24 August 2019

The Rise of Ultracheap Financial Advisers

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In a world in which the expected long-term return on stocks after taxes and inflation is 3% to 4% a year at best, financial advisers still typically charge 1% a year for their services.  Vanguard Group, which turned the fund industry upside-down and drove asset-management fees into the ground, is aiming to bring the same kind of disruptive change to the business of financial advice.

Vanguard manages $3 trillion in mutual funds and exchange-traded funds for a pittance of 0.19% in average annual expenses. The firm's Personal Advisor Services unit, which provides investment management and financial planning for a flat 0.3% annual fee for most clients, has $3.6 billion in assets, up from just $755 million at the end of 2013.

Vanguard is joining a fast-growing trend toward delivering dirt-cheap financial advice online. So-called robo-advisers such as Betterment and Wealthfront use computer models to provide automated portfolio management for fees of around 0.25% of total assets, or $25 per $10,000 invested.

At Vanguard, the more money you have, the more guidance you will get from the firm's advisers. At even higher levels—if you have more than $5 million—Vanguard will send your adviser to meet with you face to face as needed. Such clients will pay less than 0.3%.

To be sure, if you have only $50,000 to $500,000, Vanguard won't provide a butler to be at your side for every financial decision you make. Much of the advice will be generated automatically by the firm's computers and delivered online, based on information you provide about your income, assets, financial objectives and appetite for risk. One of the Vanguard program's financial advisers will then talk to you by phone or video conference to tweak your portfolio and your financial plan as needed.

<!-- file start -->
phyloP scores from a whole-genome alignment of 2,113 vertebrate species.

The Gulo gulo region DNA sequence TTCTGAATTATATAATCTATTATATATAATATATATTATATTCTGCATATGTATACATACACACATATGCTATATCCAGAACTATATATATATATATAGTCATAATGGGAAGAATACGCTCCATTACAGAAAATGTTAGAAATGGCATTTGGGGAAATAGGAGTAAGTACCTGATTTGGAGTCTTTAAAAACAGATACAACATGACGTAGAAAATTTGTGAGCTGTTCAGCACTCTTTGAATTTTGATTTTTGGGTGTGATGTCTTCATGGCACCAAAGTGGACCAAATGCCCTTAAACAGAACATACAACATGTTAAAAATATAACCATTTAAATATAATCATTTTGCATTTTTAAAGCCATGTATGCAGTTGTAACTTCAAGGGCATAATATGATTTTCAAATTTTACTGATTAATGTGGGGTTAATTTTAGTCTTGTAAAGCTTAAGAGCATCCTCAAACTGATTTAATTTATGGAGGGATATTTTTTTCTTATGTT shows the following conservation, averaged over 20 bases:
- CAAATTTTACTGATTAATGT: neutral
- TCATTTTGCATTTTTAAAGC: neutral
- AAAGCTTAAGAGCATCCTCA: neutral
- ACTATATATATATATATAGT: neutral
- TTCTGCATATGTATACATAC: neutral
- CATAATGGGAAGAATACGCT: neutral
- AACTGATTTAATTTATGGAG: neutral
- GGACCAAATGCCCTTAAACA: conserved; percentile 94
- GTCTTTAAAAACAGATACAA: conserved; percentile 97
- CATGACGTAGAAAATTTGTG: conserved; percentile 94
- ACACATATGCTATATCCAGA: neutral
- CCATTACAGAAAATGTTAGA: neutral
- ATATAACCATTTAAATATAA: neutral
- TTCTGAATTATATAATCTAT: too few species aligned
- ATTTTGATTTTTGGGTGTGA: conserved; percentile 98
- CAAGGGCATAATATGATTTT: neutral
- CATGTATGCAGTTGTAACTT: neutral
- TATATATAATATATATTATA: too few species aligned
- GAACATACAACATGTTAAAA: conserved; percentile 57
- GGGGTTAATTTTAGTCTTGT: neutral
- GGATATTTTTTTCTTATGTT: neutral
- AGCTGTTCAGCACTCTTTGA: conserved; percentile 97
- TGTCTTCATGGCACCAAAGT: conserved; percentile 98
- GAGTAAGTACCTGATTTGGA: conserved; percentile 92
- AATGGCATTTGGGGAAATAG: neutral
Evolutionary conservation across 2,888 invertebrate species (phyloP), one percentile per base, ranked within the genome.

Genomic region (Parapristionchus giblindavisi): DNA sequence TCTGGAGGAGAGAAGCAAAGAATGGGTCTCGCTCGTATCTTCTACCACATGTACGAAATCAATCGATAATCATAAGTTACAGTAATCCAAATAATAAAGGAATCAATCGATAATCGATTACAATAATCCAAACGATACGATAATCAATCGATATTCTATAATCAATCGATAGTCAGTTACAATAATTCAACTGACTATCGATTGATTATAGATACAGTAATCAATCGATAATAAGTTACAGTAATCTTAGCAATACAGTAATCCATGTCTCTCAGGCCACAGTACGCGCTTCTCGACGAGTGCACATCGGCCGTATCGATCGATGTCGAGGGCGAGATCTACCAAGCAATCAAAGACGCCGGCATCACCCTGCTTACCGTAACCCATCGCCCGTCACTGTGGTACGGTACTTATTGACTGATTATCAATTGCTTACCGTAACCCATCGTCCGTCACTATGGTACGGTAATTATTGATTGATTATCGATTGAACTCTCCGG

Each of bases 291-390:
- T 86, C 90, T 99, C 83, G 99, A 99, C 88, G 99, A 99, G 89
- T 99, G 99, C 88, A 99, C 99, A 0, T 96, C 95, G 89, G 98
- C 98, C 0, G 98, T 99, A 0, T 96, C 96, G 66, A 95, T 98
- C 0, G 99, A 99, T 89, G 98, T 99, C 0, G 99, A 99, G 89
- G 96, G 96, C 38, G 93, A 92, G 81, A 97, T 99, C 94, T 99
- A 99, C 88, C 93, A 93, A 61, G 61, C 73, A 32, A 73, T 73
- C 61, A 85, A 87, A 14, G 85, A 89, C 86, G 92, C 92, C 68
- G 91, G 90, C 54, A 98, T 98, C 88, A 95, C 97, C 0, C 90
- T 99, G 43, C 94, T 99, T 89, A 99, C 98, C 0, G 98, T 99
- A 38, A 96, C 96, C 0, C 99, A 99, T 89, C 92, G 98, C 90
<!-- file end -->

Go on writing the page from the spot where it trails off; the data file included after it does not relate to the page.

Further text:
Nor, at less than $500,000 in assets, will you get much of the valuable advice on insurance, mortgages, budgeting and the like that financial planners elsewhere may provide. And if the market crashes, no one from Vanguard will plop down on your living-room couch to prevent you from doing something rash. On the other hand, Vanguard charges so much less than the typical financial-planning firm, you might not object.

The fund giant is pushing hard into financial planning. It ranked sixth among all firms in the U.S. by the number of employees who took this June's exam to become certified financial planners, according to Joe Maugeri of the CFP Board of Standards, which awards the designation. Vanguard expects to double the number of CFPs working in the program to 500 from 250 over the next couple of years.

Though Vanguard previously offered financial planning to its wealthiest clients, virtually all the assets at Personal Advisor Services are new money rather than transfers from that program. Earlier clients, who paid 0.7%, will soon be switched to the 0.3% rate. Some advisers see the new service as a way to unload less-wealthy investors who aren't worth their time.

You might want more human contact than Vanguard's new service can provide, especially if you need complex financial planning or you tend to panic in bad markets—in which case paying a higher fee could still make sense. But at the least, you should ask your adviser to justify why his services are so much more valuable than what an industry leader has begun to provide.

Click here to access the full article on The Wall Street Journal. 

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